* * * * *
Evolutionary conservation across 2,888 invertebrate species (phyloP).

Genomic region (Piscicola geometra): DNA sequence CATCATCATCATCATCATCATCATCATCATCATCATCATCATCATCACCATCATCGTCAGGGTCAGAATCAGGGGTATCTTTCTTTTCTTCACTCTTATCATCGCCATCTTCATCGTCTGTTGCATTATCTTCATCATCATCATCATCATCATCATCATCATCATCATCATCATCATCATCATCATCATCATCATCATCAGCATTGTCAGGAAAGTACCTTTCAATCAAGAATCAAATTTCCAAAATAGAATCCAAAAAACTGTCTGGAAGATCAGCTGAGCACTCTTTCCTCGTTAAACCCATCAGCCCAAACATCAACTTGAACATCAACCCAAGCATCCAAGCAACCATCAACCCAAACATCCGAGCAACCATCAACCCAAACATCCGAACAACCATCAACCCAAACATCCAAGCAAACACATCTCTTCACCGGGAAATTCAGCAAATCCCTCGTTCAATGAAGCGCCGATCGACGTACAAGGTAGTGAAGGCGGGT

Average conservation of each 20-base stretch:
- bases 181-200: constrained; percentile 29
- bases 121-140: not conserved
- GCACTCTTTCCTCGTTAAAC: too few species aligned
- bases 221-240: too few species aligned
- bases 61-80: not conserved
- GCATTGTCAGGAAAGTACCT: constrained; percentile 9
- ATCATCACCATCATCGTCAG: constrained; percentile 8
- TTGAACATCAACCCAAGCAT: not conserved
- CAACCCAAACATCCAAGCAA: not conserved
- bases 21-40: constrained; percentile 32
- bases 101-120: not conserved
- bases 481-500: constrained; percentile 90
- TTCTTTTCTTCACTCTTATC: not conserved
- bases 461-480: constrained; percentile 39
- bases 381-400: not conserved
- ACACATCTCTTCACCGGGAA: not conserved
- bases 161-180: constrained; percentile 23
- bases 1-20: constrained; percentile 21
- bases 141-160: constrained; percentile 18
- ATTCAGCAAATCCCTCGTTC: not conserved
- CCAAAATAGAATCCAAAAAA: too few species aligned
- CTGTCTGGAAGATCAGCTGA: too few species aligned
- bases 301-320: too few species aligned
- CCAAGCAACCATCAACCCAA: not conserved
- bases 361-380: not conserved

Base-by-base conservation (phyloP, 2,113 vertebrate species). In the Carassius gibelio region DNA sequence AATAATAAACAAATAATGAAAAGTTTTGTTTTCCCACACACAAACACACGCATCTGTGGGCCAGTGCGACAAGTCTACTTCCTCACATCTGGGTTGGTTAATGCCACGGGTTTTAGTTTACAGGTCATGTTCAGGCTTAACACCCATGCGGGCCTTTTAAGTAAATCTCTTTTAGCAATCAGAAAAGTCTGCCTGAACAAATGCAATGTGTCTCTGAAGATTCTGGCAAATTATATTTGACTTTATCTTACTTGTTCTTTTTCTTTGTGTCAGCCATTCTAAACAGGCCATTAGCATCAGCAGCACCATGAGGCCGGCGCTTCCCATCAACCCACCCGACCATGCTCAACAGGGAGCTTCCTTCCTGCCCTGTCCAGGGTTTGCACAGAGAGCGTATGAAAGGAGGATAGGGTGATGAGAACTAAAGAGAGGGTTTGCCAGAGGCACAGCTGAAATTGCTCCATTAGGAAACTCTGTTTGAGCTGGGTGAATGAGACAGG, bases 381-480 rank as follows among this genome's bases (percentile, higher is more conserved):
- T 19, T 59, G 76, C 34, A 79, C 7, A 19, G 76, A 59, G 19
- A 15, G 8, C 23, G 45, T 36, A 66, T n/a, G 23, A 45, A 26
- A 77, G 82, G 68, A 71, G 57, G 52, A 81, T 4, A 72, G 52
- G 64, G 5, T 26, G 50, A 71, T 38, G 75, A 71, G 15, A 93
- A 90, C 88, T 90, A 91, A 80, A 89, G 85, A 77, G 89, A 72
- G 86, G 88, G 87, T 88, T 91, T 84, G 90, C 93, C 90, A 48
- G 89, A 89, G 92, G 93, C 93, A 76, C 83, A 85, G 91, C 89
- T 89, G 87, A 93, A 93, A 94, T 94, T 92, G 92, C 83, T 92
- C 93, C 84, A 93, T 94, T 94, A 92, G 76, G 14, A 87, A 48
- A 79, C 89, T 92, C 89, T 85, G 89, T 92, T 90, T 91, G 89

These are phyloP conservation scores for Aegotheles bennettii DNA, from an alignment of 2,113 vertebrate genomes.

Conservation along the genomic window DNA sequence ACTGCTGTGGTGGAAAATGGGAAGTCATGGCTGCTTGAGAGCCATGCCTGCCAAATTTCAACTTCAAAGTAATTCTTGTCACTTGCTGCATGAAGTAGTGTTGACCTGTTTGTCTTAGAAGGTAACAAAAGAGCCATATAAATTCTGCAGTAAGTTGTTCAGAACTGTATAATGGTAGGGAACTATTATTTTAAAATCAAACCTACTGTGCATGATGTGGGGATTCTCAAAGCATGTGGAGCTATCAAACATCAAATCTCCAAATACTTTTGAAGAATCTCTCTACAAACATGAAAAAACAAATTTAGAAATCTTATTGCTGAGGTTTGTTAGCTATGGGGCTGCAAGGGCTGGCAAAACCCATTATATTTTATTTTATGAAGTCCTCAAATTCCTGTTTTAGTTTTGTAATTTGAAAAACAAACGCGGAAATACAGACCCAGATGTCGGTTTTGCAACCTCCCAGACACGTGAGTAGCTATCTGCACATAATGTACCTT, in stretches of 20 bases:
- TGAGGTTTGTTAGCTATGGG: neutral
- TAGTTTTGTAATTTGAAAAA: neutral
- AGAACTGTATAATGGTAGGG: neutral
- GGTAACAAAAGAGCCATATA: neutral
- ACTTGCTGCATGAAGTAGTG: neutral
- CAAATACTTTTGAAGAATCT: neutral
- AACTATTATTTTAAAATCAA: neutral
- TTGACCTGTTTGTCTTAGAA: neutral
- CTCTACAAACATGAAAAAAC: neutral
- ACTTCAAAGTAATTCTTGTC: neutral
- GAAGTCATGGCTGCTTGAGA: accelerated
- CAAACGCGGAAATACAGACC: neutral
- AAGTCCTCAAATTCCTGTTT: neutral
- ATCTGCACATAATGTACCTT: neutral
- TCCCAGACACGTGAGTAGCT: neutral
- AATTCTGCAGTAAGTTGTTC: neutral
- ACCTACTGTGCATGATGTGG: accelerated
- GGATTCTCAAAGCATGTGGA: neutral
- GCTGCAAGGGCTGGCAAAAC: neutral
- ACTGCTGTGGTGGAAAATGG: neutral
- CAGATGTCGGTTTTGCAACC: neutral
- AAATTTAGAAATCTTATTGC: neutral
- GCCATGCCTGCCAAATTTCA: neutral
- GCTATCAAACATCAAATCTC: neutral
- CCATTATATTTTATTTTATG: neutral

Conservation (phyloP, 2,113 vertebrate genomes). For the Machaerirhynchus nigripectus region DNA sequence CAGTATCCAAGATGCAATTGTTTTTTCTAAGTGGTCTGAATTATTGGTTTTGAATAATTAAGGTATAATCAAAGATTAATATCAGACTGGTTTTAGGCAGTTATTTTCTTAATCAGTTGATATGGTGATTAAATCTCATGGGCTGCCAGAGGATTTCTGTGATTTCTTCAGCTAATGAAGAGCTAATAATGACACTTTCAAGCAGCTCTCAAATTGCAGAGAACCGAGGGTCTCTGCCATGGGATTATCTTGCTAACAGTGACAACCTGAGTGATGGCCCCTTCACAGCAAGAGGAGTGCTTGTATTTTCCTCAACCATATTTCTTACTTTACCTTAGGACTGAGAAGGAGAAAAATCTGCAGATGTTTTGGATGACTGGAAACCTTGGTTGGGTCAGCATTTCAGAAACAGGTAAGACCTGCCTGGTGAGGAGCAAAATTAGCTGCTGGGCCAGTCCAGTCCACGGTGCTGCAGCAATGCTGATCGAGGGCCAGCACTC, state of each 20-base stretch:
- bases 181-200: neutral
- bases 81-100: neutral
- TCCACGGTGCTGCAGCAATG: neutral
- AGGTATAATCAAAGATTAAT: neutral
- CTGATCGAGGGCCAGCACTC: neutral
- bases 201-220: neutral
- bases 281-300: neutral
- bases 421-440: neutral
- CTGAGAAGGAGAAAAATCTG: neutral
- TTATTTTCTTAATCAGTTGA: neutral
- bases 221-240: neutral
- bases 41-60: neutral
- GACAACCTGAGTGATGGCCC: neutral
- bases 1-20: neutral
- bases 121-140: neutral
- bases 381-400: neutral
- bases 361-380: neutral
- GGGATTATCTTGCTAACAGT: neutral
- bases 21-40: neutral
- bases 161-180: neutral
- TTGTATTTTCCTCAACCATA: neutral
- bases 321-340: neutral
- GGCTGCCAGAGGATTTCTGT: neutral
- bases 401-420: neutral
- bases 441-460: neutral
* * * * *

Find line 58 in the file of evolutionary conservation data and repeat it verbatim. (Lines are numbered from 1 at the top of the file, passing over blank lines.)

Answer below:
- ACCTACTGTGCATGATGTGG: accelerated